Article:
The short answer is you need to do both. To become a credible connection on LinkedIn you need to optimise your personal profile AND create interesting organic content.
Doing one without the other is like chucking a pebble in a river. You’ll only create a few ripples. Combining both elements is like throwing a large rock in that river. You’ll make a big splash and the tidal waves will travel far and wide.
Here’s how to create the LinkedIn footprint of someone people know, like and trust to do business with.
The 4 essential elements of a LinkedIn profile
Let’s start with the basics. As a minimum, your profile should include a:
Head and shoulders photograph
With the two images you want to create a good first impression. Your banner might include company branding, a favourite quote, or a photo montage of the products you sell.
Tip: Choose one of these, not all three! LinkedIn shrinks banners for mobile devices so keep it simple and always check your image is legible on the app.
In your profile photograph you should be looking at the camera and use a plain background where possible. There is much value in paying a professional to take this photograph. You only get one chance to make a first impression and you’ll be able to use the photograph on other materials to get more bang for your buck.
One of my pet hates on LinkedIn is seeing photographs of people holding a glass of wine or reclining on the beach. LinkedIn is a professional platform so unless you do wine tasting for a living, steer clear.
Headline and summary
The Headline and Summary fields are both searchable within LinkedIn and via search engines like Google. By including the keywords and search terms you want to be found for in these sections, you should see an increase in profile views.
My second pet hate on LinkedIn is a business-to-business profile that reads like a CV. You might have used LinkedIn to find your dream job in the past. But when you’re selling a product or a service, it’s vital to adapt your profile to speak directly to your target audience. Customers want to know what you do and how you can help them. If they identify themselves in your profile that’s step one to building likeability and trust.
How to write a quality LinkedIn profile
I’ll let you in on a little secret… When I’m writing a LinkedIn profile, there are a few questions I ask myself:
Is it easy to understand what they do?
How does the person approach their work?
What kind of clients do they work with?
Have I added current contact details?
Is it written in plain English?
Ask yourself these same questions as you write and you won’t be far off rock stardom! Above all, use your profile to show off your personality and tell your story.
Tip: You have up to 2000 characters to write your profile summary. That’s equivalent to around 5 short paragraphs. No scrimping - use them all!
Ready to take it one step further?
There are other profile elements that aren’t essential for search but still worth reviewing to build a credible profile. Most of us have legacy items that would benefit from an update.
Are your contact details up to date?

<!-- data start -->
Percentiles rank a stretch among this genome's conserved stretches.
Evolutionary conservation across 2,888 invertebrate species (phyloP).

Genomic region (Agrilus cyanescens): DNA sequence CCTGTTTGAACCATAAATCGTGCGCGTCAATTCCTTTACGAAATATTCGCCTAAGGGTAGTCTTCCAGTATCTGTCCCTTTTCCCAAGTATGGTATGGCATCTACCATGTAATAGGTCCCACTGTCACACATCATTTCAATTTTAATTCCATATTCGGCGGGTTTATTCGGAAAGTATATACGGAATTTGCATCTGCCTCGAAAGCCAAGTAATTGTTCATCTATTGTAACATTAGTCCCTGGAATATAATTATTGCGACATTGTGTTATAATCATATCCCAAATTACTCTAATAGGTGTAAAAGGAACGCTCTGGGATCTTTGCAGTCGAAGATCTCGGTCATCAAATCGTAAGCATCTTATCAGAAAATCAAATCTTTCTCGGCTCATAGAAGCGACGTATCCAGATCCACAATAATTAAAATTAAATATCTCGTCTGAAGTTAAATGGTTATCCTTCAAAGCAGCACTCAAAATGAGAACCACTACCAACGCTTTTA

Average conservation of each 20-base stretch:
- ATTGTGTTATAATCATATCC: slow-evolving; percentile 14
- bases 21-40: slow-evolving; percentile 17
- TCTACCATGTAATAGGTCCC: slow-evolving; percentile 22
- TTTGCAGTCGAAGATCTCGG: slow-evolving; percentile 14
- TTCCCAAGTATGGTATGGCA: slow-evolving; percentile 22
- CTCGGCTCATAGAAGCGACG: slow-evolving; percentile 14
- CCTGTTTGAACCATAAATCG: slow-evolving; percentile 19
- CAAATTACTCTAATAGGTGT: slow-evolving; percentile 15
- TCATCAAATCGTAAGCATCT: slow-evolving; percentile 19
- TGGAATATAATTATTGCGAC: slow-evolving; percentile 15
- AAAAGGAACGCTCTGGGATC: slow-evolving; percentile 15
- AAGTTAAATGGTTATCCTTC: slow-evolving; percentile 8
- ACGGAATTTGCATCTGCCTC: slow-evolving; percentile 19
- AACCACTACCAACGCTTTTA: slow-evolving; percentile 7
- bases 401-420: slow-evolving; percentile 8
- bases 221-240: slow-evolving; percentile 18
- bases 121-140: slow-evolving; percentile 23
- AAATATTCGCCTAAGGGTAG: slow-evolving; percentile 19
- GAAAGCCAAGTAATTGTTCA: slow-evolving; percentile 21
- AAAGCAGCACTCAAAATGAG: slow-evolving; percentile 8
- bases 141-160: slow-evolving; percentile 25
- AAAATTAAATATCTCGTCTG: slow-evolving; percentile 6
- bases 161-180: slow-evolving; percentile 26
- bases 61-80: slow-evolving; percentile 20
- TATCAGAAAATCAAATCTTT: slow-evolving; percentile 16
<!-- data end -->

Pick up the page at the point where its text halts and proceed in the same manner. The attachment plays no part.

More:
This is an easy one to start with. Use your work email and phone number where possible and always add a link to your website.
Do your interests and group memberships reflect your current profile?
If you’ve changed roles or sectors, it’s likely you’ll have interests or memberships that no longer reflect what you do. It takes 5 minutes to review and refresh.
Are your recommendations recent?
A handful of recommendations from five years ago aren’t going to cut the mustard. Prospective clients want to know you’re a consistent performer. Just use the ‘Ask for a recommendation’ button and choose whom to send it to. Asking for feedback is possibly one of the hardest things to do as a business owner. The majority of contented clients will be only too happy to provide a testimonial.
Does your experience back up what you’ve written in your summary?
You can write a cracking profile summary, only for your experience section to let you down. If you leave this blank, or add roles with no description, an interested client could feel somewhat let down. It’s not essential but I think it’s worth spending time on if you want to be noticed.
What do we mean by organic content?
Organic posts areoriginal content – posts you’ve written yourself from scratch. It’s the polar opposite of liking, sharing or commenting on someone else’s post. That’s easy to do – and we probably do it in our sleep! Actively engaging with content is important but choose the posts you interact with wisely. All this activity shows on the ‘Articles and Activity’ section of your profile so be careful to engage with content that you want to be associated with – personally and professionally. Have a content engagement strategy!
Creating your own original content not only shows thought and consideration. It’s an opportunity to showcase your knowledge and the values that are important to you. I always talk about quality content being valuable and relevant to your audience. The content you write and share should reflect the persona you’re looking to achieve.
Need help writing your profile?
Avoid the wine photo and the CV style summary and you’re already heading towards rockstar status in my eyes! But if you’re struggling and would like some assistance to tell your story, please get in touch.
Our profile package includes a short interview, drafting content and optional profile banner. We’ll even upload it to LinkedIn if you don’t want to be bothered!